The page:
Azerbaijan and Kazakhstan have plenty of experience with international aid, but they have traditionally been on the receiving end. Now, buoyed by the riches from their thriving oil industries, the two are emerging as donors themselves.
The fledgling donors have created formal institutions to channel their efforts. Baku opened the Azerbaijan International Development Agency, or AIDA, under the Foreign Ministry in 2011 and last month formally became a participant in the OECD’s Development Assistance Committee, a step that shows how keen the country is to enhance its international credibility. Nur-Sultan has highlighted official development assistance, or ODA, as a foreign policy objective since at least 2014. Its effort is known as KazAID and it is also coordinating with the OECD.
Both are also still receiving aid. The most recent World Bank data available show that Azerbaijan received net official development assistance of $115 million in 2017 (the most recent year for which data is available), down from $350 million in 2002. Kazakhstan received $59 million in 2017, down from a high of $338 million in 2008.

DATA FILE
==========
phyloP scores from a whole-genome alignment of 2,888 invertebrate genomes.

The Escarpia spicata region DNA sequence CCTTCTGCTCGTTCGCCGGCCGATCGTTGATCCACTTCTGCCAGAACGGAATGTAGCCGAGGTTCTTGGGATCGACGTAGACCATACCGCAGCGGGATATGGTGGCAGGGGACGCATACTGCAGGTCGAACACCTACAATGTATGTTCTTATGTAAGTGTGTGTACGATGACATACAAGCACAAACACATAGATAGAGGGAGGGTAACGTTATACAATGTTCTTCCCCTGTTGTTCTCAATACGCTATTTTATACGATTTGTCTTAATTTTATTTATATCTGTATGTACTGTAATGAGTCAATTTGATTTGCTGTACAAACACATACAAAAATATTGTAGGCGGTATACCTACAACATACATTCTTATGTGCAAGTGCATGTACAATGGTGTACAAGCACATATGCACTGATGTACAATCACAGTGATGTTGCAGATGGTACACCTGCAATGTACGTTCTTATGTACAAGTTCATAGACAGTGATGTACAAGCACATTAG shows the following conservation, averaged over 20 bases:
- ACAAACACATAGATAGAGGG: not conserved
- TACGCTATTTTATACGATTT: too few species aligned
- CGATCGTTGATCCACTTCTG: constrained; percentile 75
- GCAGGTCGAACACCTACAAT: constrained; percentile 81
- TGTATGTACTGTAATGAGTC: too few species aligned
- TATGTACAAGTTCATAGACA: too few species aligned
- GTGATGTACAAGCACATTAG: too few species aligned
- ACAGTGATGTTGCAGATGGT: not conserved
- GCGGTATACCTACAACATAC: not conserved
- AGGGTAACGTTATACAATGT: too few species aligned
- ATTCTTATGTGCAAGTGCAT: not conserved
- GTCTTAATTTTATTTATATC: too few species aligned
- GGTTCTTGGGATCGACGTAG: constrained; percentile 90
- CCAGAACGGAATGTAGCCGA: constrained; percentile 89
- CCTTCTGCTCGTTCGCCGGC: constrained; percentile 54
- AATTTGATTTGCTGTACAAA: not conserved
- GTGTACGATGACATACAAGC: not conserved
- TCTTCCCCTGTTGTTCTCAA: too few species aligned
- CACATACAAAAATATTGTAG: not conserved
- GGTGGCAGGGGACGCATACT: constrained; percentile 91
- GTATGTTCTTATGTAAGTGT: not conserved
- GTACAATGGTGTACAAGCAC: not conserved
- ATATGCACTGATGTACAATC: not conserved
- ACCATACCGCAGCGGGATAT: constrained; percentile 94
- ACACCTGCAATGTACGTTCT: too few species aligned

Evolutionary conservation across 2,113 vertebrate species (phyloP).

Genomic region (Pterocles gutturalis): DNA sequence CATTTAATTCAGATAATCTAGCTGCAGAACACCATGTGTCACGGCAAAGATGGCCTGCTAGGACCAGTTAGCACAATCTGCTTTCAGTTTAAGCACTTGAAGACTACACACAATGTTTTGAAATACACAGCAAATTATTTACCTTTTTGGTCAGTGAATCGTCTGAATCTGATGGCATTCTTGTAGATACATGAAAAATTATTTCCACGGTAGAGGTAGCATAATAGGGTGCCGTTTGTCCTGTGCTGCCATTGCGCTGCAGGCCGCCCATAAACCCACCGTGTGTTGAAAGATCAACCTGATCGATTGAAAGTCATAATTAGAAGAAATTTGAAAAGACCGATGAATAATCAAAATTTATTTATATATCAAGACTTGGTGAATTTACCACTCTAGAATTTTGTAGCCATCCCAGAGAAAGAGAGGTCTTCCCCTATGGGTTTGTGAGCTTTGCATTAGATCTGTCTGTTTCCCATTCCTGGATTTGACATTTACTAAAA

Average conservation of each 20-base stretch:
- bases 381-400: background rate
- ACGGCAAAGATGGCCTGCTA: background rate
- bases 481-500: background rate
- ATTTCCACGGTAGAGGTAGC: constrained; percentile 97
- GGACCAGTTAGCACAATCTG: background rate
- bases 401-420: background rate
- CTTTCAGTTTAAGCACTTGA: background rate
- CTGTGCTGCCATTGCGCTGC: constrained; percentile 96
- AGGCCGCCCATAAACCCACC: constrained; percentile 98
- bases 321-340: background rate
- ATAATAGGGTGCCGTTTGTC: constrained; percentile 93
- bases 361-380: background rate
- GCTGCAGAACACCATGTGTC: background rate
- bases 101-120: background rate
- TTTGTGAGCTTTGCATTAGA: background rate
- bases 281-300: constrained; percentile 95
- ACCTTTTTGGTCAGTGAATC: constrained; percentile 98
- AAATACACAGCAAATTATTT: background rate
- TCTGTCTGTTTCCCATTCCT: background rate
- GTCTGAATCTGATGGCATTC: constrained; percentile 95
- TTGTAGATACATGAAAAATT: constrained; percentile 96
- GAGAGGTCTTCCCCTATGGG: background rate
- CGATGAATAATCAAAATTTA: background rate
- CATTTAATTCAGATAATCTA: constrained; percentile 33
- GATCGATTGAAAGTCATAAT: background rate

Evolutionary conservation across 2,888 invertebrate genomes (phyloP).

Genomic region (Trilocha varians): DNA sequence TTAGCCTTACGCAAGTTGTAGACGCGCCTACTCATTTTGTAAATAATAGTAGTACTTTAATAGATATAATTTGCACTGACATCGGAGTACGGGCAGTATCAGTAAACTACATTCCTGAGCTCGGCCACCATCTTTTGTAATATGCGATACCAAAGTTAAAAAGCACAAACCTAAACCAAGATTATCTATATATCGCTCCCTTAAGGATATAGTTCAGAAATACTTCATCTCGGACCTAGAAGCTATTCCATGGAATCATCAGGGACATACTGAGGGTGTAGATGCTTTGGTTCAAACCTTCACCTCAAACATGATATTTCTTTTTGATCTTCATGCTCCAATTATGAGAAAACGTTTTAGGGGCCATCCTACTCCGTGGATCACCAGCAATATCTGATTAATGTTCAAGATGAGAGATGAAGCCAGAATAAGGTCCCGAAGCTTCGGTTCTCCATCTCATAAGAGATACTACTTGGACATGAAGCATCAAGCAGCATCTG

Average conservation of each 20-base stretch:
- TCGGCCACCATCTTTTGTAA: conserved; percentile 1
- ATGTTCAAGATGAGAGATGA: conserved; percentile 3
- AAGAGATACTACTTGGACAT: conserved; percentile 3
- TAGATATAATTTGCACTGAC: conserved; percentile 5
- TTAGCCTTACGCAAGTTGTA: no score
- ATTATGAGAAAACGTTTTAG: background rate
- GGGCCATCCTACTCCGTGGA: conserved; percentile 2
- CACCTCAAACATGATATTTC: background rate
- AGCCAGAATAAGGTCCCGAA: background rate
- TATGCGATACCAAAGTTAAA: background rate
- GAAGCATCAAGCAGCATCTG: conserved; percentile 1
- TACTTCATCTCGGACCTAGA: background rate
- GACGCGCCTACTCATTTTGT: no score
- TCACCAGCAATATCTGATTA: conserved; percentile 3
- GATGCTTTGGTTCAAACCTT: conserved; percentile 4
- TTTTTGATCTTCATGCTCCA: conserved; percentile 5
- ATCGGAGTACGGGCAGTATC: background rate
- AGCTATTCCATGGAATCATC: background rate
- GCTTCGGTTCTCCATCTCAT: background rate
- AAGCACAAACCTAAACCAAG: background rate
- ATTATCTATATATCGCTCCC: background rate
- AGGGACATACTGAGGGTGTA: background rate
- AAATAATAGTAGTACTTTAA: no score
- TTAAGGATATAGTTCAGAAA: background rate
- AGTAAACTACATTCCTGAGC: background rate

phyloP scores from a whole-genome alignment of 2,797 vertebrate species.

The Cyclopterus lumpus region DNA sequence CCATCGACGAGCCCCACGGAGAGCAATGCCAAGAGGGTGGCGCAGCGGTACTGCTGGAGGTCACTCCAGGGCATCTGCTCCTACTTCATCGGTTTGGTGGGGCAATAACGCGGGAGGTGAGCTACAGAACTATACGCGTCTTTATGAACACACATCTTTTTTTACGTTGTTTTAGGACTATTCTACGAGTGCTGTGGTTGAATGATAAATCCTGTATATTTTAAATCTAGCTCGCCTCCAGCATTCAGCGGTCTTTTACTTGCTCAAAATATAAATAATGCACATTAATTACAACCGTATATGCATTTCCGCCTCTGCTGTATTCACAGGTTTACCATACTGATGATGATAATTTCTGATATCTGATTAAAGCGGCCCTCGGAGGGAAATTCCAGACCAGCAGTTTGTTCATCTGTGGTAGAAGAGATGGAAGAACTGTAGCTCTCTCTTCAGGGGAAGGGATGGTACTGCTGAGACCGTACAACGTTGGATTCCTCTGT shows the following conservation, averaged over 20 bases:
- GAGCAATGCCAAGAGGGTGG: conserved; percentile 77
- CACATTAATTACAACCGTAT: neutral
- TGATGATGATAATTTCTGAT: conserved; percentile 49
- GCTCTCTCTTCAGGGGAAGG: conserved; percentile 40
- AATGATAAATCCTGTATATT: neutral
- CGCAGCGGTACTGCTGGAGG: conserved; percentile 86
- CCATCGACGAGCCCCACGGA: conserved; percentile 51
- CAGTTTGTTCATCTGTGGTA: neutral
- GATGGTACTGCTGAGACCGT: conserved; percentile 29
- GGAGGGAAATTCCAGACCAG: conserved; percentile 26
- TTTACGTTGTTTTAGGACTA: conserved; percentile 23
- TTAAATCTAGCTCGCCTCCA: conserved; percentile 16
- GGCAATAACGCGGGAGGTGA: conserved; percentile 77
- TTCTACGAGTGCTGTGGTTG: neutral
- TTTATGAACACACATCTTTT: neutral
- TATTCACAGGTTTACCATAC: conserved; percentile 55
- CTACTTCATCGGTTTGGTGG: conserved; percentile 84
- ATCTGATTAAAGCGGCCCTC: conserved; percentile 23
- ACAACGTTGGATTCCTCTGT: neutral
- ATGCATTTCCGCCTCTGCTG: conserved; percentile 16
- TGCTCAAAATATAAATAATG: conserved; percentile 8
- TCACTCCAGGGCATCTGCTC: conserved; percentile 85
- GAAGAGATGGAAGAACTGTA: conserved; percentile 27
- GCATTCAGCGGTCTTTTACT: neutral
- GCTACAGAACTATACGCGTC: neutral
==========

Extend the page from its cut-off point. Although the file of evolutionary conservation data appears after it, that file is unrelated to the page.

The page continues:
AIDA says Azerbaijan spent about $50 million in foreign aid between 2005 and 2018, excluding concessional loans, spreading its wealth in some 89 countries. Just under half of that, some $21 million, has gone to multilateral organisations like UNICEF and the Islamic Development Bank. Asian countries received some $9 million over that period. Eastern Europe is the third-largest destination of Azerbaijani aid and the post-Soviet region fourth, receiving about $3.5 million. A significant share of Azerbaijan’s bilateral aid has gone toward disaster relief and humanitarian efforts. Kazakhstan does not publish aggregate data.
OECD data corroborate Azerbaijan’s nascent but burgeoning donor credentials: Azerbaijani ODA totalled almost $19 million in 2017, which represents about 0.05 percent of its gross national income.
OECD data show that Kazakhstan provided $35 million of ODA that year, about 0.02 percent of its GNI (less than the $43.5 million it provided in 2015). The 2014 oil-price slump likely explains the scaling back. With oil prices having now recovered, it seems likely that Nur-Sultan will again scale up.
Sam Bhutia is an economist specializing in the former Soviet Union.